Evaluating Our Work

Does your work make a difference?  Which dating violence prevention curriculum is best for a universal audience at your local middle school?  How can you advocate for more funding for your program?  Evaluating your work can give you insight into all of these questions.

However, many domestic violence shelters, rape crisis centers, and coalitions do not evaluate their prevention programs for various reasons (and of course, many do as well).  For some of us, the very idea of evaluation can bring unease.  Preventionists may feel ill-prepared to conduct an evaluation of their programs because they do not have a formal education or background in evaluation.  For domestic violence shelters and rape crisis centers with few staff, evaluation may seem like a luxury that only larger agencies with more resources can conduct.  There is also the fear that evaluation may reveal that our prevention programs are not making the difference we had hoped they would make in our communities.  It’s no wonder that evaluation can be overwhelming for many of us!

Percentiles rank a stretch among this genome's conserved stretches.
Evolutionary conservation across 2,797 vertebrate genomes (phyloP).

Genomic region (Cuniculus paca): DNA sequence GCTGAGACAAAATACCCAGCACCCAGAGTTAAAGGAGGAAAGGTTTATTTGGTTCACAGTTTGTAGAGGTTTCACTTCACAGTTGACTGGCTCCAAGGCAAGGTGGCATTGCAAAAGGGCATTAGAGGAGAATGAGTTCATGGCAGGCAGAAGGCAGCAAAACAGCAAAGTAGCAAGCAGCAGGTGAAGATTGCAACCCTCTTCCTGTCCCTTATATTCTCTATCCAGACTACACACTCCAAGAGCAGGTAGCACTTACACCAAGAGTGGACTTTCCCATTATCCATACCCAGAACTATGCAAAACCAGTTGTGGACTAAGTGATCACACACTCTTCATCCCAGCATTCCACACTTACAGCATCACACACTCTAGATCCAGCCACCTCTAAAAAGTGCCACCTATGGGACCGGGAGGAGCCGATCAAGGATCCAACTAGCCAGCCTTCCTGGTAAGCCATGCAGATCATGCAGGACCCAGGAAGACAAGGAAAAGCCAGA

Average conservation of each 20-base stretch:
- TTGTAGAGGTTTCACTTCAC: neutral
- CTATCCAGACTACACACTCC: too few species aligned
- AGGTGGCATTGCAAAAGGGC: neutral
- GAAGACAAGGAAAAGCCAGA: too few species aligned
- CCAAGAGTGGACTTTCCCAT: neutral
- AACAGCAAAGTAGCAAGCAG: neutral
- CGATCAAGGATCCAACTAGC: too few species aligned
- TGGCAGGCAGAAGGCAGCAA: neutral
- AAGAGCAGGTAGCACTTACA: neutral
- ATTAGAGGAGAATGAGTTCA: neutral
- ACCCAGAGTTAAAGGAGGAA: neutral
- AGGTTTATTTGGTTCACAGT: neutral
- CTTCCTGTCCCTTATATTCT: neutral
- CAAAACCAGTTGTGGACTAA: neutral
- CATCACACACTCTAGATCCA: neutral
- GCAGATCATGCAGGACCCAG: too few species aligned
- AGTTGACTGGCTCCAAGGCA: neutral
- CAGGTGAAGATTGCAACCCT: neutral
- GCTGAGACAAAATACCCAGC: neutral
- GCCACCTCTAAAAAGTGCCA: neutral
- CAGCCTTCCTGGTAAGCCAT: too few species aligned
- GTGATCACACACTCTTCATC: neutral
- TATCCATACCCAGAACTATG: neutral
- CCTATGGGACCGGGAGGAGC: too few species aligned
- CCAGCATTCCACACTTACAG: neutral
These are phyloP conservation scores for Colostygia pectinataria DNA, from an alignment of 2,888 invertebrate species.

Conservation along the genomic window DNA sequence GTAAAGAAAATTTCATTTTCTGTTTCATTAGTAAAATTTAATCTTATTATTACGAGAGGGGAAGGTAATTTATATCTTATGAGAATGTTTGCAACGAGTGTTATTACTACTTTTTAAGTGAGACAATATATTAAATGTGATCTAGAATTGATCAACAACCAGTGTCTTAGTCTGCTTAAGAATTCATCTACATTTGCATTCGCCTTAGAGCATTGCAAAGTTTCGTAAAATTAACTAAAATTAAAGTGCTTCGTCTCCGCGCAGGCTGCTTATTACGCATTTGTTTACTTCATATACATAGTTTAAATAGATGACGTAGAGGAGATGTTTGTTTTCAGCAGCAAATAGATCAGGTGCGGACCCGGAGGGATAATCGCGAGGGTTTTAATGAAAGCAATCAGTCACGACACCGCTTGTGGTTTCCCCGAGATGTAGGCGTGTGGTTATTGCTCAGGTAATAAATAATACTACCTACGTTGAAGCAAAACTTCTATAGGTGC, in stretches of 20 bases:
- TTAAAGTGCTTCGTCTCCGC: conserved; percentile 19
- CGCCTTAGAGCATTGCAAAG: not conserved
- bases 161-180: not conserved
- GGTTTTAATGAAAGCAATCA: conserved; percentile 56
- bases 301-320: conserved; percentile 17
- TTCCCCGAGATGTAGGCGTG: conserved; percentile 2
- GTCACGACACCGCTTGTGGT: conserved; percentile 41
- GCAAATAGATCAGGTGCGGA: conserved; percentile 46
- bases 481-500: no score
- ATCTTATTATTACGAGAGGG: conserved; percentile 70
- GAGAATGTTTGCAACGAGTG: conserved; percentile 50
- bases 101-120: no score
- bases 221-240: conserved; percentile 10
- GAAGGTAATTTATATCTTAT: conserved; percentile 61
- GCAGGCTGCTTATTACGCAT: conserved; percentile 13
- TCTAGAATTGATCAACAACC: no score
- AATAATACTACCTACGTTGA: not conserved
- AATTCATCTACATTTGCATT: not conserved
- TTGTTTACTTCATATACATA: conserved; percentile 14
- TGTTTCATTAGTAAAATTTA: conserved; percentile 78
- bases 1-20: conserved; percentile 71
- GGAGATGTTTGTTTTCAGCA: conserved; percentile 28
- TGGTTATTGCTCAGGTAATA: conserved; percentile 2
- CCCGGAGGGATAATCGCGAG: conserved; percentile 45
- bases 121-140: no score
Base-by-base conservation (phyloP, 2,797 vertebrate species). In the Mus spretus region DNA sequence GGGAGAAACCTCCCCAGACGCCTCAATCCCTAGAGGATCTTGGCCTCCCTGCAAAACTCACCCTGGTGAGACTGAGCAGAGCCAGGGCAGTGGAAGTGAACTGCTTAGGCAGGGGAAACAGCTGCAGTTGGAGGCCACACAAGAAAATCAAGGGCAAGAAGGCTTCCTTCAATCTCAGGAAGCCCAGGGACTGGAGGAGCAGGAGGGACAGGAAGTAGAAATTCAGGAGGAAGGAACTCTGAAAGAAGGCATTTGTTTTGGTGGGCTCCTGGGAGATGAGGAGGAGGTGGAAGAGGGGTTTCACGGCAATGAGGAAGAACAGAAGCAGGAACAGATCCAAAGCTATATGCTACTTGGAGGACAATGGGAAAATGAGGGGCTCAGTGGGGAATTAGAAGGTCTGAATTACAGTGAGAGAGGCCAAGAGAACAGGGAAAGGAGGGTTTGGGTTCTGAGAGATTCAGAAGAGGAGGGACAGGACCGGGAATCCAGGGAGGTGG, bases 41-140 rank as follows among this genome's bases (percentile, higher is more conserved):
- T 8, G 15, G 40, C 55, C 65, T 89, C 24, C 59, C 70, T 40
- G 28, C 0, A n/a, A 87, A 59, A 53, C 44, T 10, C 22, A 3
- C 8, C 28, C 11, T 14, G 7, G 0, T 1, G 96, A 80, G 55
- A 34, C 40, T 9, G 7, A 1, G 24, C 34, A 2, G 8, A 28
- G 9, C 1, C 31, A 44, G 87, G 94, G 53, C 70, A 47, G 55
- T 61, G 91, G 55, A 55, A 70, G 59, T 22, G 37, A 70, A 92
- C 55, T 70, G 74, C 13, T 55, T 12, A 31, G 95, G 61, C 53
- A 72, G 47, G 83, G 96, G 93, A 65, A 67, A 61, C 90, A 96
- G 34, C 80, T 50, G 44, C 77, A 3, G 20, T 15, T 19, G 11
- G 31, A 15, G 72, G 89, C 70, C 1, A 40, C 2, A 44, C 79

Evaluation is a critical piece to our work.  Evaluation helps us identify and sustain the components of our prevention program that work and examine and change those that do not work.  It bolsters our funding proposals, it opens the doors to schools and other institutions, and it builds credibility within the community.

Like many domestic violence shelters, rape crisis centers, and coalitions across the country, the Nebraska Domestic Violence Sexual Assault Coalition is committed to evaluating its work and is currently building its evaluation capacity as part of the Rape Prevention and Education Program under the Centers for Disease Control and Prevention.